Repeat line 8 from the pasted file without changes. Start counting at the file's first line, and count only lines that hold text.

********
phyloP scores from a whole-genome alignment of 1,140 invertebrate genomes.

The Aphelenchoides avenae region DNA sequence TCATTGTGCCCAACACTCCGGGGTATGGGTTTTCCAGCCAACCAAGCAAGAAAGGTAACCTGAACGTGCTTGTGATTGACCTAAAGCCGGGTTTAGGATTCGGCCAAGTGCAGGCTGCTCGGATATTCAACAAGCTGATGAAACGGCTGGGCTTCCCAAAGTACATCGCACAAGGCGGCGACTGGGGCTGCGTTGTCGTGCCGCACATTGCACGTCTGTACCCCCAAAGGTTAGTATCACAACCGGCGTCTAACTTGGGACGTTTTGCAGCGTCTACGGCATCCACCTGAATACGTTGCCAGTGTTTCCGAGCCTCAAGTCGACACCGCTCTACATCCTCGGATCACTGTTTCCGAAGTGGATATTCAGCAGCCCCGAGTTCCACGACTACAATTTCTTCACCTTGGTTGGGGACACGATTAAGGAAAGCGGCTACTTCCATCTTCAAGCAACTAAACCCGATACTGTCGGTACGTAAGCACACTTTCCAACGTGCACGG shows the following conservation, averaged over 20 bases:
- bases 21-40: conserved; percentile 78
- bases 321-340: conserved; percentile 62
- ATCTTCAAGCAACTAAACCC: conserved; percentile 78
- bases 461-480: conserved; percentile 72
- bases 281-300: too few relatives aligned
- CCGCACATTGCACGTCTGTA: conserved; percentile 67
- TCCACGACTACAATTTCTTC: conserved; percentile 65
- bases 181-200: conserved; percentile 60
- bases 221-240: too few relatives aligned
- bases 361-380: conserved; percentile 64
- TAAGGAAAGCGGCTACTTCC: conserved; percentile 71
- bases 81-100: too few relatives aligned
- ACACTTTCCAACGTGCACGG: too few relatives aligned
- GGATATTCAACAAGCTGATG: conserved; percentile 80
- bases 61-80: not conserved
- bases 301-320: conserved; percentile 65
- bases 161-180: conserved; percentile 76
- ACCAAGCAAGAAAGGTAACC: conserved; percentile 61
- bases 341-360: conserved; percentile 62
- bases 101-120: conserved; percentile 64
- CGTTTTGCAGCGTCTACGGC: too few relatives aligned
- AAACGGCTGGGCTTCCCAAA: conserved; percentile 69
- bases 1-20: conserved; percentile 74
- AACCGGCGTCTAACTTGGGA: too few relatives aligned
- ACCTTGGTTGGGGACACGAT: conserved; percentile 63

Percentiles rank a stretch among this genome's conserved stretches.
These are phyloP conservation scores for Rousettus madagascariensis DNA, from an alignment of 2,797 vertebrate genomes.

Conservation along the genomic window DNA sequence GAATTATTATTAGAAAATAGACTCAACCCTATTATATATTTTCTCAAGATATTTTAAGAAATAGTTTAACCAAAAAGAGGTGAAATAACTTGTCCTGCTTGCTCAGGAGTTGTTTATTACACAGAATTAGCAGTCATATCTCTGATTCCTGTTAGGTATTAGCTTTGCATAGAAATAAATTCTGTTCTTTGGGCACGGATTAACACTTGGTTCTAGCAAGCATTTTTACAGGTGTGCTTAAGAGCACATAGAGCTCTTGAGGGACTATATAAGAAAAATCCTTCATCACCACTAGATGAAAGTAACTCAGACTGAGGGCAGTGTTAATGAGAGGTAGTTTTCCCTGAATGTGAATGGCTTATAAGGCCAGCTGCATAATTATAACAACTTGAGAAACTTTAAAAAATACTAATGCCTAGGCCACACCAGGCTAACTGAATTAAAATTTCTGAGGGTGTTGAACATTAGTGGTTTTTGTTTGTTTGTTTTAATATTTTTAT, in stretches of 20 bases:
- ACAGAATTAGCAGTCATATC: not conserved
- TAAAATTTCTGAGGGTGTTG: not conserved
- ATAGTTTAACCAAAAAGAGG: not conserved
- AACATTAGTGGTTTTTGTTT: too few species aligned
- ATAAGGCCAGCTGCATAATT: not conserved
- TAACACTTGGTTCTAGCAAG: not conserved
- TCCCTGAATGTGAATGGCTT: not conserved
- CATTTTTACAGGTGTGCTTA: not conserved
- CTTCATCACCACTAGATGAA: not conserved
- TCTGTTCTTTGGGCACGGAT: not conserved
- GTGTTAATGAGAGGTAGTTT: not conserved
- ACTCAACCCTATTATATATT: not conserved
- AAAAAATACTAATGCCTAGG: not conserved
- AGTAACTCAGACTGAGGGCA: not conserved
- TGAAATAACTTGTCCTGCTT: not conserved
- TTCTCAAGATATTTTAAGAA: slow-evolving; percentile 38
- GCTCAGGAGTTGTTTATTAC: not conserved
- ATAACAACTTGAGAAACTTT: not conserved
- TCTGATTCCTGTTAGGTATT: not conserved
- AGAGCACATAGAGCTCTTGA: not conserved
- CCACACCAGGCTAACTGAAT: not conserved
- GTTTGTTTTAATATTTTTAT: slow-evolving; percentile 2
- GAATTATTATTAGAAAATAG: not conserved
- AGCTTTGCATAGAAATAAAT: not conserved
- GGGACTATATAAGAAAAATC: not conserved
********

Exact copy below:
- CCGCACATTGCACGTCTGTA: conserved; percentile 67